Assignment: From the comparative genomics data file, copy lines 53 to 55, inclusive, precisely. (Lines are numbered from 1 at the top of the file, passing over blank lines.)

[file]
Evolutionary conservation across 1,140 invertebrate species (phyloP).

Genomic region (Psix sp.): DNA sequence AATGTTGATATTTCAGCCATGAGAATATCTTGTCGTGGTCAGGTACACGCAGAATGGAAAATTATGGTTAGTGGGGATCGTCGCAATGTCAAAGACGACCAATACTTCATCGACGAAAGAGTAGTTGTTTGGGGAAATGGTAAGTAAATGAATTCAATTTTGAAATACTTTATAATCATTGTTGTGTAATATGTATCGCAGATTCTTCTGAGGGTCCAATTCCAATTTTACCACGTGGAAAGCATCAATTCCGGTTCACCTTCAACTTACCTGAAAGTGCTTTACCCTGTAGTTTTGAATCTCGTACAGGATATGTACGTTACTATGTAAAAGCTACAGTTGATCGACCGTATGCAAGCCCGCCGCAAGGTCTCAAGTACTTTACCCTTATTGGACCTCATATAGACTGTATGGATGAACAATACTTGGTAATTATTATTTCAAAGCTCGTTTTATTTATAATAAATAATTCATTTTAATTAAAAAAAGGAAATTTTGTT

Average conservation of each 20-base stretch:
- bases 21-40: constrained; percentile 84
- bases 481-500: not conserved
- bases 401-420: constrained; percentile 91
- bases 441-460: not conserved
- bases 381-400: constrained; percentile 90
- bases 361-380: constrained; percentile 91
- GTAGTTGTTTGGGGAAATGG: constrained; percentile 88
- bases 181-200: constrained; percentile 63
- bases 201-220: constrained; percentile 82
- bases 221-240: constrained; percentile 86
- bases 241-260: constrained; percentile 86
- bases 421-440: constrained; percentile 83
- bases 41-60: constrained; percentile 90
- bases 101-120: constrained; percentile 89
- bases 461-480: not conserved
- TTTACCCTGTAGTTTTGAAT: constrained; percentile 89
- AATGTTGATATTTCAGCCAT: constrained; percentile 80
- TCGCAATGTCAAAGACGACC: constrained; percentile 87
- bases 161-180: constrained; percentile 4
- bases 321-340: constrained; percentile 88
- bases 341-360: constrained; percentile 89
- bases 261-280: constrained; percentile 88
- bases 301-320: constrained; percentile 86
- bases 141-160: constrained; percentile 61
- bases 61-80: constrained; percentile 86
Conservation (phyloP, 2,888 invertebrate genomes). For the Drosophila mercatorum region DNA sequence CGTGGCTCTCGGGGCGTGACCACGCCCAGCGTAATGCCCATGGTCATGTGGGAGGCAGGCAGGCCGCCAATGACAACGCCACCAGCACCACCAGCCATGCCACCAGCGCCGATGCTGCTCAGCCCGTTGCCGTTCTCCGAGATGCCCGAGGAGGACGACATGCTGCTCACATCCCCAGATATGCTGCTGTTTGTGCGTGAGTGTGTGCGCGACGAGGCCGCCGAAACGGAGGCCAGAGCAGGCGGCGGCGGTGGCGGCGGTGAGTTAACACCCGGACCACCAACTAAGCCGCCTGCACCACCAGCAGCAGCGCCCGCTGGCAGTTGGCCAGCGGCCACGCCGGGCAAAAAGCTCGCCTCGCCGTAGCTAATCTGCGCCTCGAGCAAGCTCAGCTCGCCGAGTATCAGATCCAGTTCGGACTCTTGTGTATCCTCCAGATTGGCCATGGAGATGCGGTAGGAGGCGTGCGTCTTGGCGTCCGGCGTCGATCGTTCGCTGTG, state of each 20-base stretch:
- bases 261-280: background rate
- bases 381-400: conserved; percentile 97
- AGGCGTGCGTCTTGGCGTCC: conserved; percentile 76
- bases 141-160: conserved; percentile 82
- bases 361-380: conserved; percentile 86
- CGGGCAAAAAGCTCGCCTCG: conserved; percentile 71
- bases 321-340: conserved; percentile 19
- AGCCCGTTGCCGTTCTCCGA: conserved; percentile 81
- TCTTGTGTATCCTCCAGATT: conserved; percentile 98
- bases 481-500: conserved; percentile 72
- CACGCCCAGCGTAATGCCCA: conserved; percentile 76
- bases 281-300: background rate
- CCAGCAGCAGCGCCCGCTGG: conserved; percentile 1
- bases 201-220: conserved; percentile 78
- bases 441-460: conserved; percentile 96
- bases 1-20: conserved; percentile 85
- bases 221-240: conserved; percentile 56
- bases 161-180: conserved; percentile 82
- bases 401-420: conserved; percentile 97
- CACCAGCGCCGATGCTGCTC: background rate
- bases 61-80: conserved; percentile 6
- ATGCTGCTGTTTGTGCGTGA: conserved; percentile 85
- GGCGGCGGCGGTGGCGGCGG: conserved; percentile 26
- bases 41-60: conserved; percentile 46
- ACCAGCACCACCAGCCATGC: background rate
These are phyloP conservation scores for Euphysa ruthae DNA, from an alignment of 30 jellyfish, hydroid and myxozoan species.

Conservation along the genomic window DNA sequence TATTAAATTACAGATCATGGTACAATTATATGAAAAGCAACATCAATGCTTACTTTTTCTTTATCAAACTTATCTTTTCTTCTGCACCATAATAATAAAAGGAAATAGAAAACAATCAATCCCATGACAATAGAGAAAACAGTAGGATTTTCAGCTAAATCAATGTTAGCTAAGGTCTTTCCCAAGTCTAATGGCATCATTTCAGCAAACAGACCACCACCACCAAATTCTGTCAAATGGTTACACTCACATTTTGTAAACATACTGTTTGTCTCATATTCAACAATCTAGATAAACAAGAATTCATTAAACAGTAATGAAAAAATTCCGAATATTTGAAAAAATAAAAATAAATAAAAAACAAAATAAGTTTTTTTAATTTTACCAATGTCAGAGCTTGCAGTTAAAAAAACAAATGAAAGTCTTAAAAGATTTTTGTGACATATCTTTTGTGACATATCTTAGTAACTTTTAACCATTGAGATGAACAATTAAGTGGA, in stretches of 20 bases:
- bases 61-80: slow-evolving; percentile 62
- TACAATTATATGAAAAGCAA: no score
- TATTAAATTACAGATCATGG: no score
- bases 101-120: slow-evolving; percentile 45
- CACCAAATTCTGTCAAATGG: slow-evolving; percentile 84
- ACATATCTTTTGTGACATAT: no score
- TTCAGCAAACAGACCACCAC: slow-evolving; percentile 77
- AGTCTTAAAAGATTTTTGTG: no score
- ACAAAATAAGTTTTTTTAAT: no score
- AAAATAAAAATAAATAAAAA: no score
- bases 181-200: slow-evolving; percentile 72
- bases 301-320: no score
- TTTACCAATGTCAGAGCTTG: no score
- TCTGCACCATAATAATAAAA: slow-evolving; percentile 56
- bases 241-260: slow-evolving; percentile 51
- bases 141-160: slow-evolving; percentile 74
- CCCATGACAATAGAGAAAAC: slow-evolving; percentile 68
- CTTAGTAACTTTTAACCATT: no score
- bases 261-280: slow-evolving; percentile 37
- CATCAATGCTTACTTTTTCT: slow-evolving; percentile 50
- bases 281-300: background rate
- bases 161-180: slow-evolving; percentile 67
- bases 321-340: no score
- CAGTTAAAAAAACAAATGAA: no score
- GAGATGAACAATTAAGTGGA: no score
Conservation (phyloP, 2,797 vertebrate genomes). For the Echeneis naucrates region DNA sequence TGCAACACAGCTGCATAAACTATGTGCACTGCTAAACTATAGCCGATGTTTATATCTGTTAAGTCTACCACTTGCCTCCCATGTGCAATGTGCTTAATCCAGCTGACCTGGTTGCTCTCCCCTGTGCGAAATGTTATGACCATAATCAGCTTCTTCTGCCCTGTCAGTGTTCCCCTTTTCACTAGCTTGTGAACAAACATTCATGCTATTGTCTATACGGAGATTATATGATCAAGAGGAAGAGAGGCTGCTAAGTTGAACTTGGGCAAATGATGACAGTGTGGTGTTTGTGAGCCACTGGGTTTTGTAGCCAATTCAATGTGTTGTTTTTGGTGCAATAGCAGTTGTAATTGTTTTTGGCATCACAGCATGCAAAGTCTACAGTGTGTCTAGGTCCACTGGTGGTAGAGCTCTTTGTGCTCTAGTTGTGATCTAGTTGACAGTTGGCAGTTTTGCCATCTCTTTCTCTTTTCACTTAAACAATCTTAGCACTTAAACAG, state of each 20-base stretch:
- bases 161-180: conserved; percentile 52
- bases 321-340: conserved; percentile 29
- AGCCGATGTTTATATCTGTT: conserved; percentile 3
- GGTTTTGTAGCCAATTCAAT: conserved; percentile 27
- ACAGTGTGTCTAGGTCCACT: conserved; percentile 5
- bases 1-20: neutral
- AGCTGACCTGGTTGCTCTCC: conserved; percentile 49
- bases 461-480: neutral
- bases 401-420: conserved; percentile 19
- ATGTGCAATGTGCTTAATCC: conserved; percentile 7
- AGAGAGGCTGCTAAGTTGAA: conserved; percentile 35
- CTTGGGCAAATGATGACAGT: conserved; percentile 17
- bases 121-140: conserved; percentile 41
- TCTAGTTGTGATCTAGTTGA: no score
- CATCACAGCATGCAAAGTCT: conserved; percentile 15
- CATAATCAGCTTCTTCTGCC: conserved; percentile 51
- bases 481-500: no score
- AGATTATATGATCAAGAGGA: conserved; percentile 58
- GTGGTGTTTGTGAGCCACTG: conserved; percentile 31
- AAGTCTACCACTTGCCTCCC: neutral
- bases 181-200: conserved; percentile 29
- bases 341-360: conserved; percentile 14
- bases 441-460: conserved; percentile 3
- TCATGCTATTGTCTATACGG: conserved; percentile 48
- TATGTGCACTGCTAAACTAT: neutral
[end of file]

- bases 41-60: conserved; percentile 46
- ACCAGCACCACCAGCCATGC: background rate
These are phyloP conservation scores for Euphysa ruthae DNA, from an alignment of 30 jellyfish, hydroid and myxozoan species.